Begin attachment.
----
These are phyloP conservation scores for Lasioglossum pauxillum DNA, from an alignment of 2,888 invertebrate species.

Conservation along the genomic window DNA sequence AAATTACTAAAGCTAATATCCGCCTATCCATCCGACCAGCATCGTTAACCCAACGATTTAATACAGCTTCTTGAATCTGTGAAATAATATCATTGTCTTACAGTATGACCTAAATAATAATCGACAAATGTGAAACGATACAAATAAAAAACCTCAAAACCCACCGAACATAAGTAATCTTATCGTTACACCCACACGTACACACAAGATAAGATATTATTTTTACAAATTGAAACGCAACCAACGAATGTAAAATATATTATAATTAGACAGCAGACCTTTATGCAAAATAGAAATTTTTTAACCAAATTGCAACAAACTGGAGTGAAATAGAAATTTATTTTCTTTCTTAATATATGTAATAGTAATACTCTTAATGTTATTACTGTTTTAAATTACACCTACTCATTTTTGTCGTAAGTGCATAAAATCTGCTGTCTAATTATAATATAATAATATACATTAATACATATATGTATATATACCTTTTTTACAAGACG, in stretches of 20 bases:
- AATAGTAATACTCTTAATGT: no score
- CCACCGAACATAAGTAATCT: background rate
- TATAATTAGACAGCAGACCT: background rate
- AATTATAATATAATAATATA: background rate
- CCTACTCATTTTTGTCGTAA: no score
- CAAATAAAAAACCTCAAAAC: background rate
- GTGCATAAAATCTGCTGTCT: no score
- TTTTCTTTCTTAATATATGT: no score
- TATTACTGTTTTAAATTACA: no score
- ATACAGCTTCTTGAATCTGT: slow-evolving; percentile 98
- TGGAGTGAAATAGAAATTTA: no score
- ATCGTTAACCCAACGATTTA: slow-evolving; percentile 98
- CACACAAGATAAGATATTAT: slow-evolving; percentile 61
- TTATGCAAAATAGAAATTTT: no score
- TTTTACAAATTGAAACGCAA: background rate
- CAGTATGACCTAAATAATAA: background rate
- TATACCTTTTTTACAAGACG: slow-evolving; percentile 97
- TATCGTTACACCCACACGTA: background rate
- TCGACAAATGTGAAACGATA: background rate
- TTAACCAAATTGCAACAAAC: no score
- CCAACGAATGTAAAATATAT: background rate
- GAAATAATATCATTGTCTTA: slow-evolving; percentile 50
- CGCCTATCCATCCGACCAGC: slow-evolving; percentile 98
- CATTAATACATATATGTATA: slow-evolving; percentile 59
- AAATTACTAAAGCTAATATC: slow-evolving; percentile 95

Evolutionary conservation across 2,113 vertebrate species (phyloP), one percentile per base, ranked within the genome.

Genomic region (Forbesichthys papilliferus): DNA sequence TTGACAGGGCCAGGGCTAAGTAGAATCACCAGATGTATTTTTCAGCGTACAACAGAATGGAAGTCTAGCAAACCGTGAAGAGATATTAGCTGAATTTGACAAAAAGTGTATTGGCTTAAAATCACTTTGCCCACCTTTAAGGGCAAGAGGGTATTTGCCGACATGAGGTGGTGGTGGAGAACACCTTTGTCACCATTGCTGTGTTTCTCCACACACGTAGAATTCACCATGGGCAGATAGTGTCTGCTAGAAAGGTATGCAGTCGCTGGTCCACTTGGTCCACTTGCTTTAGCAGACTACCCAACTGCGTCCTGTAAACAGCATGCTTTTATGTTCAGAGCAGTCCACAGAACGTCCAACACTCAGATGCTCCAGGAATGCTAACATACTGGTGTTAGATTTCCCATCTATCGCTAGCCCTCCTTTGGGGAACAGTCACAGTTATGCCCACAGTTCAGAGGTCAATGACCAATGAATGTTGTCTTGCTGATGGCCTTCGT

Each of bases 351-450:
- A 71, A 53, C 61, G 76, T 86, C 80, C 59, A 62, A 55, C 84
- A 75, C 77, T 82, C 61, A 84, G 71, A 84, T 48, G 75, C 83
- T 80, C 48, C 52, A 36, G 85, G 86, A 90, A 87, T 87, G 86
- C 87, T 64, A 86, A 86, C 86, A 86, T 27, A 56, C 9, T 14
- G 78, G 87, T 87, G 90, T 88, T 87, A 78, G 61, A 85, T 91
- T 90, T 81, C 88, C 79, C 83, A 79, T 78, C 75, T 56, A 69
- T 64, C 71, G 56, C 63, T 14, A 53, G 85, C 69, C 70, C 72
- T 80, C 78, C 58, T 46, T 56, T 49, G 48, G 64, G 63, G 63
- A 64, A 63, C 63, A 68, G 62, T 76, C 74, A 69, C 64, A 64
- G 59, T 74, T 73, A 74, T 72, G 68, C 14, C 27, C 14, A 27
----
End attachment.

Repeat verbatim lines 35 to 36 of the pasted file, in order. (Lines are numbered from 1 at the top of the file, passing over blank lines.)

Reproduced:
- G 78, G 87, T 87, G 90, T 88, T 87, A 78, G 61, A 85, T 91
- T 90, T 81, C 88, C 79, C 83, A 79, T 78, C 75, T 56, A 69